ZamZam presents two fresh cuts of Bristol dubwise from King Rob Smith Dubs AKA RSD. Rob has been ruling the world of dubwise dance music for two decades, helping to define the Bristol sound as More Rockers and Blue & Red, and as part of seminal UK dub/jungle/soul crew Smith & Mighty. His second outing for ZamZam, this 7” follows a string of massive releases the last few years, most recently on Moonshine and Astar Artes.
With “World Hungry” and “Dub Pride” we hear RSD at the height of his powers, intuitively constructing sound system music that pulls in influences from the history of UK reggae, dub, jungle, and that unmistakable Bristol vibe that keeps the people coming back for more. The sound is perpetual deja-vu, like a parallel-universe dance that is at once 90’s, 00’s, now, and next. Rob deploys his signature warm & massive bass sound with sophisticated, syncopated drum programming, strings, sweeps, samples and melodic elements that capture the past, present and future of Bristol with a wink and a nod. Listening to these tunes we hear the deft touch of a master with nothing to prove, displaying playfulness, joy, and total confidence.
"World Hungry" forwards a brooding vibe combining a steppers kick pulse with syncopated snares, dueling basstones and rich strings. "Dub Pride” is a summery shock of rocking, stuttering breaks, melodic figures that appear only to vanish, and vocal samples that will spread love and inity and get bodies off the wall and onto the floor as the warm weather settles in across the land.
a. RSD - World Hungry / Dub Pride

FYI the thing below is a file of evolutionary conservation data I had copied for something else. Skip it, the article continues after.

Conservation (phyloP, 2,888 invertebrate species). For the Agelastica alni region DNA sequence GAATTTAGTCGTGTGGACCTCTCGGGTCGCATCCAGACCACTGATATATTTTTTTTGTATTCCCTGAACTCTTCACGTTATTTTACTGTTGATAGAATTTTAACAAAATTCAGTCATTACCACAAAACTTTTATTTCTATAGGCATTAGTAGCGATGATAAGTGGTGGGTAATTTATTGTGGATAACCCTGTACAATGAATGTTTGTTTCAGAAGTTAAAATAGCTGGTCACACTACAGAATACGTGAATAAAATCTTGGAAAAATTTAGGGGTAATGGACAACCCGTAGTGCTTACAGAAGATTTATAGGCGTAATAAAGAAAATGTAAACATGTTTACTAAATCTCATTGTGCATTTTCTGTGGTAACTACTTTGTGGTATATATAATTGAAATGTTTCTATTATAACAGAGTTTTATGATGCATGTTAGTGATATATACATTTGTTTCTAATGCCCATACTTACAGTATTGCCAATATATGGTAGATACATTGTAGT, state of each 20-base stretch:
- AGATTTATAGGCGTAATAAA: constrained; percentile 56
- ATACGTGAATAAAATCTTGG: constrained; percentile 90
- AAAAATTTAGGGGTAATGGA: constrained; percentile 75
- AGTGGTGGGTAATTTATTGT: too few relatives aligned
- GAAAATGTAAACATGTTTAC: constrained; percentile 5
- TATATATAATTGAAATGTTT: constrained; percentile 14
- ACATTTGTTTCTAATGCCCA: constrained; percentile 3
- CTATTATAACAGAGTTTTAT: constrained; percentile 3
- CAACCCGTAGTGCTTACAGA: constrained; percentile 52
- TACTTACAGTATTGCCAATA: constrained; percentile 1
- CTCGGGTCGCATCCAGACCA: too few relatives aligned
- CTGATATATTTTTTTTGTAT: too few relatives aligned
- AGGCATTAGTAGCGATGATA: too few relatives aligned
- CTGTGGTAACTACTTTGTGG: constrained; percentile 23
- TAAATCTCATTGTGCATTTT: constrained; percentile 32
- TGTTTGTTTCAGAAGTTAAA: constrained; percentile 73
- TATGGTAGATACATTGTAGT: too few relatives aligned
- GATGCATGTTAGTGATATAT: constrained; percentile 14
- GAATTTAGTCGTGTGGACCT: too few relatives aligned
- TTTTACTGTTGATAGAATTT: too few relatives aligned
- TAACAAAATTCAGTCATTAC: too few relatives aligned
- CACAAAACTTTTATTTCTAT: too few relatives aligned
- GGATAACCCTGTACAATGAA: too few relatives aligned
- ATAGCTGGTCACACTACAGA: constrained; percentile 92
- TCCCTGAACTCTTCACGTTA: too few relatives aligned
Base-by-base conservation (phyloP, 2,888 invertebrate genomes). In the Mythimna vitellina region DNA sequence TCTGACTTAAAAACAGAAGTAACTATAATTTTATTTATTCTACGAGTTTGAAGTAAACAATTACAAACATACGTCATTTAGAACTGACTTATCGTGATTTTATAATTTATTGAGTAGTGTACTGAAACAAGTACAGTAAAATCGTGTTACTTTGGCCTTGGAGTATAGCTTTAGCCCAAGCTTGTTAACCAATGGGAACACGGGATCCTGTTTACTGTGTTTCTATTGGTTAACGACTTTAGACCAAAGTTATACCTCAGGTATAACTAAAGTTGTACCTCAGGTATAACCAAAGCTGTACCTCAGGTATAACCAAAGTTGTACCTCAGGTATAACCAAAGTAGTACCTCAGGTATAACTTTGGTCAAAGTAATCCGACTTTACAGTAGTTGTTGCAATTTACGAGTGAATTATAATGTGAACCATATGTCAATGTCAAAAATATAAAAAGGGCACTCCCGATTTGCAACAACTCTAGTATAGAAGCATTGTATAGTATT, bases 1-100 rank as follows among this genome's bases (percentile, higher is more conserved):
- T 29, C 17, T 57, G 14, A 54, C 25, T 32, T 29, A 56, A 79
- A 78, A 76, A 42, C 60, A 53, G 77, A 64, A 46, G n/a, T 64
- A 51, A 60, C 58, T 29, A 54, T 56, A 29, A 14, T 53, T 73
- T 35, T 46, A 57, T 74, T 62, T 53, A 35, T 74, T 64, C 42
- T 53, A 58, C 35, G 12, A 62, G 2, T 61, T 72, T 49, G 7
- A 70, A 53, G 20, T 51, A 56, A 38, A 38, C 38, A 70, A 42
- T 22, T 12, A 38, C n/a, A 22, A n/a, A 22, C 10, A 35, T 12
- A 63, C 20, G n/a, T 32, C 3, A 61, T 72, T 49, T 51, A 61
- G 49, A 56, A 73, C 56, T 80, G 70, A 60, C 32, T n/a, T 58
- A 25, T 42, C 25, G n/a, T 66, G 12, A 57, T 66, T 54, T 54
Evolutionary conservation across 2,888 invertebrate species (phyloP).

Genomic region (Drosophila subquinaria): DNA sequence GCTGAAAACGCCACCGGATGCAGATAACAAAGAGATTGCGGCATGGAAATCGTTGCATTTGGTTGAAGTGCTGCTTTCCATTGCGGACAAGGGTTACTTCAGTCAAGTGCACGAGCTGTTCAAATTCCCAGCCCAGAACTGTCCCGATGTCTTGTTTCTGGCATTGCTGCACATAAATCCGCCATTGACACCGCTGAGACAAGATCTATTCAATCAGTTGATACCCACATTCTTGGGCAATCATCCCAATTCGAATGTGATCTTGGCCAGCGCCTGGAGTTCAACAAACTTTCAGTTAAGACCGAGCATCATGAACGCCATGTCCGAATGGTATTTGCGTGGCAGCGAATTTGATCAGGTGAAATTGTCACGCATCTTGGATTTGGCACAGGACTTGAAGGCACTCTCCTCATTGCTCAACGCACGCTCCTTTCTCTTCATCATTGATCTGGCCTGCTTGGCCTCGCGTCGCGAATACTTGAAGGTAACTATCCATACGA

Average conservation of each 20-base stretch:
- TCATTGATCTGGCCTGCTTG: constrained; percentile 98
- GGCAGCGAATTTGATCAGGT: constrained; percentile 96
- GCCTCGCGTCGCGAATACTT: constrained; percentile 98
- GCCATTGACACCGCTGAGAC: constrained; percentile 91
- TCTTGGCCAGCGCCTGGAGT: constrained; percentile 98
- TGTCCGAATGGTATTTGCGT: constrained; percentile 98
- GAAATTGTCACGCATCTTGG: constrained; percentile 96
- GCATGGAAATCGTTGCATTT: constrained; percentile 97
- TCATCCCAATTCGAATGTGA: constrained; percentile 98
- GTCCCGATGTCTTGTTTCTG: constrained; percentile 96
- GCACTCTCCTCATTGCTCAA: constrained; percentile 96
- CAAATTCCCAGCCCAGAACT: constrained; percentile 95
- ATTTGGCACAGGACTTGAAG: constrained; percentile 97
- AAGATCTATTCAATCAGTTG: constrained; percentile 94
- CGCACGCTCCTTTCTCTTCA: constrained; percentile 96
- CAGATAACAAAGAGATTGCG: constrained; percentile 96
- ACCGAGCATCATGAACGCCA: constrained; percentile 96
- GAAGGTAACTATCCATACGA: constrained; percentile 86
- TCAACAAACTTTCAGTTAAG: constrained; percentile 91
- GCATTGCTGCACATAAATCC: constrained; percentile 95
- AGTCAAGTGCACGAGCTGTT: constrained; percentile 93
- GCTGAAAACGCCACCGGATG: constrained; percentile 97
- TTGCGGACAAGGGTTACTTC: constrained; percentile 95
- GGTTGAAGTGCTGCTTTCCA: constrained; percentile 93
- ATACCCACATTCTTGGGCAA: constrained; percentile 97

b. RSD - Dub Pride
We at ZamZam Sounds have been captivated by Egoless’ roots-heavy dubwise style since his first landmark 12”, “Rainbow Dub" on Portland’s seminal Lo Dubs label in 2012. His follow up was equally strong, and we have been following him closely ever since, so it is a genuine pleasure to reveal ZamZam 25.
“Yërmënde” (“Compassion”) features the soulful vocals of Senegalese roots reggae singer Daba Makourejah over a ground-up rebuild of Sly & Robbie’s classic “Revolution” riddim, most famously voiced by Dennis Brown. As soon as we heard a brief snippet of the riddim’s rough draft we knew we had to have it. Right away Egoless knew he wanted to work with Daba, and she turned in an inspired lyric in Wolof on the importance of education in the upliftment of a country’s youth - a common enough theme in reggae, but seldom heard from an African woman’s perspective, to say nothing of an African language.
Egoless’ mixing on the vocal side and dubbing on the flip are nothing short of masterful. Early 80s vibes are in full effect, growling delays panning across the spectrum, syn-drum style bubbling, rockers hi hats, haunting organ lead and skanks, slicing snares, hands- on-desk live dubbing and one of the most propulsive basslines in the history of reggae music.
Egoless started 2015 with a heavily-praised (and now heavily sought-after) 12” on Lion Charge. We are proud to offer the next release in what promises to be a very busy chapter for a seriously rising talent.
a. Egoless feat. Daba Makourejah - Yërmënde (Original Mix)
b. Egoless feat. Daba Makourejah - Yërmënde (Dub Mix)